PG-13 100 mins.
Disclaimer: This review is a long time coming BUT well deserved. I stand corrected on my list of Best Films for 2011. The Artist might be my favorite film, thus far.
For those who are not familiar with the film, it is an homage to silent film, cleverly packaged as... a silent film.
My Review: The Artist is a romantic French film directed by Michel Hazanavicius, starring Jean Dujardin and Bérénice Bejo. Taking place in Hollywood between 1927 and 1932, the story focuses on the decline of a famous male film star in contrast to the rise of a young starlet, as silent films become replaced by the new medium of cinema, talkies (sound film).
With its recent sweep at the Golden Globes--Best Motion Picture - Musical or Comedy, Best Original Score, and Best Actor - Motion Picture Musical or Comedy and admirably, its solid insertion in practically every film blog or movie critic’s Best Film of 2011 list, it is painfully obvious that this film will not be ignored. And thus we ventured to our nearest theatre that specializes in indie and foreign film and began our journey into the abstruse world of black and white cinema... without dialogue, we might add.
In the beginning of the movie, we become introduced to our main character George Valentin (Dujardin), a beloved silent film star, as a packed audience applauds the premiere of his latest film, A Russian Affair. As we watch Valentin playfully thank his fans for their adoration, we applaud Dujardin for his performance. He embodies that aged elegance that we lack to see in Hollywood these days. From his charismatic and infectious smile, to his adorable sidekick, a spunky Jack Russel Terrier, Dujardin inexplicably transports us back to the roaring twenties and the Golden Age of Cinema.
From there, we watch the actor meet and befriend a young starlet, Ms. Peppy Miller (Bejo). Though he is married at the time, there is quite romance that begins to build between the two. Miller almost becomes a guardian of sorts, as her fame rises with the inception of sound in cinema, and Valentin’s star sinks, as he is quickly ushered out of Hollywoodland to make room for the new fresh faces of these popular new films, talkies. The story builds as Miller never forgets Valentin, remembering his kindness and sincerity when she first started and remains in the shadow of Valentin’s deteriorating life throughout the film.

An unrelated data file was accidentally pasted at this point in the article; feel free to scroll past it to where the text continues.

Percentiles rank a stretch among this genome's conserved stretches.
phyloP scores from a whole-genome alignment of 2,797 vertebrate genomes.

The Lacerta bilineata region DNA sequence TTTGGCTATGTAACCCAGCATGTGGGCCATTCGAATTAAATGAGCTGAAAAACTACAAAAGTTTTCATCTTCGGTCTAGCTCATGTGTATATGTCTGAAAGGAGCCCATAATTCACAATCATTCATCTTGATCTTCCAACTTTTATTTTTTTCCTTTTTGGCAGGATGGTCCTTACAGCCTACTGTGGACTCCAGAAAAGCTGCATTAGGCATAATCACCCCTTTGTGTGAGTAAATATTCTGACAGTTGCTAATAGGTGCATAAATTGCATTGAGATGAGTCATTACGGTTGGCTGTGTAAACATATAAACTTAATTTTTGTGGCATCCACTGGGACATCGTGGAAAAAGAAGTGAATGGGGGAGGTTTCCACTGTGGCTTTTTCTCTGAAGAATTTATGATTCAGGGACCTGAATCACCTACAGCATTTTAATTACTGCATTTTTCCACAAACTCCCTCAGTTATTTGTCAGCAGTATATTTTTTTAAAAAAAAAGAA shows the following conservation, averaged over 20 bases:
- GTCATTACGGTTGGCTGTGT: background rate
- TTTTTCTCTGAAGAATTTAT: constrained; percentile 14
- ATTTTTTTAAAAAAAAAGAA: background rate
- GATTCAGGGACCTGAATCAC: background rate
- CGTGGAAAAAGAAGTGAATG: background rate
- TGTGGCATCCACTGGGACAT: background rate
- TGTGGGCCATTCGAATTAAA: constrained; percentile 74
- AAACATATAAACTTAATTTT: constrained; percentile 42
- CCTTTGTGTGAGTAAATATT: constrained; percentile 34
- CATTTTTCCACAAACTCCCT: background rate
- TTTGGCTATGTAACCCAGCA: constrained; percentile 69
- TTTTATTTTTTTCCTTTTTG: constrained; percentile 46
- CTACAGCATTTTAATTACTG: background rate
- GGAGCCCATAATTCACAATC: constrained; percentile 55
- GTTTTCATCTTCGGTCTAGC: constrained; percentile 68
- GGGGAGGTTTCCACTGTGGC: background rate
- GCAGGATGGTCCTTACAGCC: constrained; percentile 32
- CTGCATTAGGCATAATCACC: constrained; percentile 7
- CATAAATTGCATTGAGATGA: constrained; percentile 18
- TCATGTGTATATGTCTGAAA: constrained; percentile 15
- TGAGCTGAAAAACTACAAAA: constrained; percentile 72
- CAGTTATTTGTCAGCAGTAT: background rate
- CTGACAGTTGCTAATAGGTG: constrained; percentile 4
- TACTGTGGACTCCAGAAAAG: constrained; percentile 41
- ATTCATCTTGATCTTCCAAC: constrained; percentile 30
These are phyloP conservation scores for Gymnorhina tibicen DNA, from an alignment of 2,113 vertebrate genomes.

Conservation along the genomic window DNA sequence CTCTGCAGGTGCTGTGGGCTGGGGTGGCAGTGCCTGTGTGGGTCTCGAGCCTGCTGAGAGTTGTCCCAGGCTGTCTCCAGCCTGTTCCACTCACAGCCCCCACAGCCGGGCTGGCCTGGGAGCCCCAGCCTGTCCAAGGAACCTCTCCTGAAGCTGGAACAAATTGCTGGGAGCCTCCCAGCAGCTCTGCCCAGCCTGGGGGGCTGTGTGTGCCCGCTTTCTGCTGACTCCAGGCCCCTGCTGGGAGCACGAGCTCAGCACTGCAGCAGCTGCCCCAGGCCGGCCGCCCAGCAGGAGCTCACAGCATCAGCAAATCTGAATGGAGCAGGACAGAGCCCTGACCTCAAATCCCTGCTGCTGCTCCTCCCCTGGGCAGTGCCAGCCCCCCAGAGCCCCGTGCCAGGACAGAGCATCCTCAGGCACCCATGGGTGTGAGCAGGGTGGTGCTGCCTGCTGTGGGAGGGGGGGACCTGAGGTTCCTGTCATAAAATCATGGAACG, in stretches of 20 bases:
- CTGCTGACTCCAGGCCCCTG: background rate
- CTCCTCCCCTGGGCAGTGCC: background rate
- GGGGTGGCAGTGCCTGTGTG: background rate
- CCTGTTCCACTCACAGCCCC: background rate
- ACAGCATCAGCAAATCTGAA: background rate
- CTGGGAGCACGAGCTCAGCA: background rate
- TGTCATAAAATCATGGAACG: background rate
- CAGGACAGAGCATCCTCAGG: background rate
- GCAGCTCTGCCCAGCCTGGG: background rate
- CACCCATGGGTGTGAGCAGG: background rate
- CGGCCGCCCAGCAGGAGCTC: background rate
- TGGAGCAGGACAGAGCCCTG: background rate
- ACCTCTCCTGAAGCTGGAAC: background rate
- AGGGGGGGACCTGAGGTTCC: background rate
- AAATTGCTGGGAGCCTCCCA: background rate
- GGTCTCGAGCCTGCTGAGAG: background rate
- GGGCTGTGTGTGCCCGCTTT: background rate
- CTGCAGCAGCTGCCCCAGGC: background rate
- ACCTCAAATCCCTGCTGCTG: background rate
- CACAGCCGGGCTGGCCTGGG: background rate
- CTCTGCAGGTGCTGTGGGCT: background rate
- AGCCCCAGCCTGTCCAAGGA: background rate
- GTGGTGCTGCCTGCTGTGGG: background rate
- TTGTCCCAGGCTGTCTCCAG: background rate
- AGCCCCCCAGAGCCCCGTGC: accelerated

What we loved about this movie is simply everything. Filmed as a black and white silent film, we were mesmerized by its entirety. Forced to focus on every detail, we consumed it and enjoyed every minute of it. Our daughters even praised it, and added that they liked how the love story of Valentin and Miller, relied on the plot, never showing them kiss. We agree. It is love letter to old cinema (as with Martin Scorsese’s Hugo), and cleverly packaged as a romantic tale of two people hoping to find longevity in very cut throat, but young Hollywood. The characters are so likeable, you cannot help but hope for their happily ever after and the director does this harmoniously with the pairing of a wonderful musical score that helps dictate the tone to the film. The Artists is just brilliant on many levels.
Our final thoughts on the film? It is the Best Film of 2011. And we make our prediction that not only will it be nominated for Best Picture, but will take home the Oscar for it.
Cast and Credit:
Written and Directed by Michel Hazanavicius
Jean Dujardin-George Valentin
Bérénice Bejo-Peppy Miller
John Goodman-Al Zimmer